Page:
know it's when the subject will not agree to speak to them. you have the right around the i do want brag but i am simply horrible at this. so i'm in particularly and all. want to read a quote by somebody who said this about patrick. every time he tells me a new story i did i feel like i'm going to have a mini heart attack. oh, geez, another litigious asshole, a murderous criminal? candidate celebrity profile or something? that his wife talking. [laughing] packet is intrigued by all the bad guys. he is absolutely the master of the perfect landing. he gets these quotes, i would be -- you wait for them. he wrote about pursuing the elusive israeli billionaire landed and i mining guild and impoverished republic of guinea
for $160 million to potentially rebellious because what he wrote. the west world has always thought of africa as a as t the texting from within the time is come rubber or slaves. the world bank estimates that 40% of the private wealth in africa is held outside the continent. when you disembark from a plane, the corruption hits you almost as quickly as the heat. that's extraordinary. he pursued -- let's talk about that. this is quite a story. how long, how does this story starts? >> it took a while. i should say first of all thank you so much for doing this and for that wonderful introduction. thank you to all of you for coming out first on free library is great to be a period i love philadelphia. i ran the marathon here in the fall and so that was a slightly painful experience, , exacerbate by the weird thing that philly marathon supporters to which is they keep offering to beer as
your going. i felt like i dying and all these people are thrusting beer at me. but but it's great to be back here and thank you for coming out. so that story was, took about a year, and it started with, i heard that there was this guy been enjoyed never heard of it at the time wealthiest man in the show. he is stored in the diamond trade but he went to guinea in west africa and was after this huge i ordered deposit. whatever was there was a lot of corruption. he came in and as you said for very small amount of money he got the right to this deposit we basically flipped it. the price of some bribes basically he was able to get the rights to deposit and then he turned around and sold half of the deposit to a big brazilian
mining giant for $2.5 billion. there was in your present in guinea who had campaigned on a kind of anticorruption basis and when you he came in he felte are the synchro before country with all the amazing natural resources, this great quote he said to me. he's a high can be so rich and yet so poor? this doesn't compute. he felt part of reason which of these wealthy unscrupulous foreigners who came in and basically exploited these resources in in a way that wd benefit the people. this new president, i simply didn't interview with him and went over to guinea and catching on an interview twice but beny steinmetz was this elusive guy. he's like, he's almost like the villain and a bond movie or something. he's this kind of and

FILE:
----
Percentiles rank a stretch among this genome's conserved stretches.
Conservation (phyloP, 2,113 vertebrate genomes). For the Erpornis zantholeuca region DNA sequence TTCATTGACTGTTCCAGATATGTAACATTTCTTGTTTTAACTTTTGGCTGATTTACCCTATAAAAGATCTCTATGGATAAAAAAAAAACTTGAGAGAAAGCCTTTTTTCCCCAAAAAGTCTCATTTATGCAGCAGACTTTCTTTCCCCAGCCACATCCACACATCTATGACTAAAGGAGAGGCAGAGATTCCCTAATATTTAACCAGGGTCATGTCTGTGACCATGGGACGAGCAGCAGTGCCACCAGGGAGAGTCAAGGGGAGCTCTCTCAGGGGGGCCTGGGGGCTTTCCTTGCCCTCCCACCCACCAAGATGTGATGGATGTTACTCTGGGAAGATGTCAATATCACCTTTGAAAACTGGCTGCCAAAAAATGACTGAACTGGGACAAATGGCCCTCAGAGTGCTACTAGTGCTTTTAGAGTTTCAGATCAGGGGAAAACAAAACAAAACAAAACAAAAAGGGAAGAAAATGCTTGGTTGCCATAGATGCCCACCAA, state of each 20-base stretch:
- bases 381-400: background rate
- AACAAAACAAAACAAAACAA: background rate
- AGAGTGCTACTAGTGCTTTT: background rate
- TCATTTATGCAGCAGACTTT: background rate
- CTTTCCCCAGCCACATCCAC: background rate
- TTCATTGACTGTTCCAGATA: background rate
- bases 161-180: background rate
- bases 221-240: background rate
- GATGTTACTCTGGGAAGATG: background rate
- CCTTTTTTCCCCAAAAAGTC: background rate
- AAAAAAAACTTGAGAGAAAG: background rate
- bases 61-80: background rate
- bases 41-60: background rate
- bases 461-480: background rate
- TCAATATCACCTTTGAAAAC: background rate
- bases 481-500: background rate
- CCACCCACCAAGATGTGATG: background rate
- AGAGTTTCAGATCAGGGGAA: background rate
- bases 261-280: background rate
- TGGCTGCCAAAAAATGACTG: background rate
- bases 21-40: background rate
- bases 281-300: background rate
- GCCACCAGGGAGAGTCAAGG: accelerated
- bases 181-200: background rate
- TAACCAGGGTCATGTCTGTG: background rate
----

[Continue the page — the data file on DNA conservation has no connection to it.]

good-looking guy who does it was the and in one place. he has a private jet. he's always jetting from place to place. he works out every day. he's extremely kind of casual. he has this very firm handshake. he never gives interviews. i had to chase them all around. he is corporate offices in london as i went to london because i thought i might go and meet with him there. when i got the basic too late he just left for paris. so went to paris. when i got two pairs they said he just got on his private jet to israel. i had to call and get approval from a editor present i will fly to israel but it want a guarantee that i'll need one up there. i'm not going to get to tel aviv and be told here just flown to africa. they said we can't give you a guarantee. so the news a lot more haggling and eventually i went and met me an south of france when he was staying on his megayacht and
interviewed him for four hours. >> isn't what you wrote, as i entered the lobby i brushed past a slim deeply tanned man wearing a blue linen shirt that was button halfway to his naval. it was beny steinmetz. thank you for making the trip he said when it introduced myself. he sees my hand with a formal grip of some who puts a lot of stock and handshake. i currently you got this guy because, so it was a year? >> yeah. and many countries. that was one of those interviews actually where it was really revealing in the end. it's very often the case writing about billionaires i find that if you do get the interview they have pr people, they got lawyers in a room and it's almost not worth the interview because they are so constrained in what, where the will that you go. but in this case i actually, it ended up, the juice was worth the squeeze.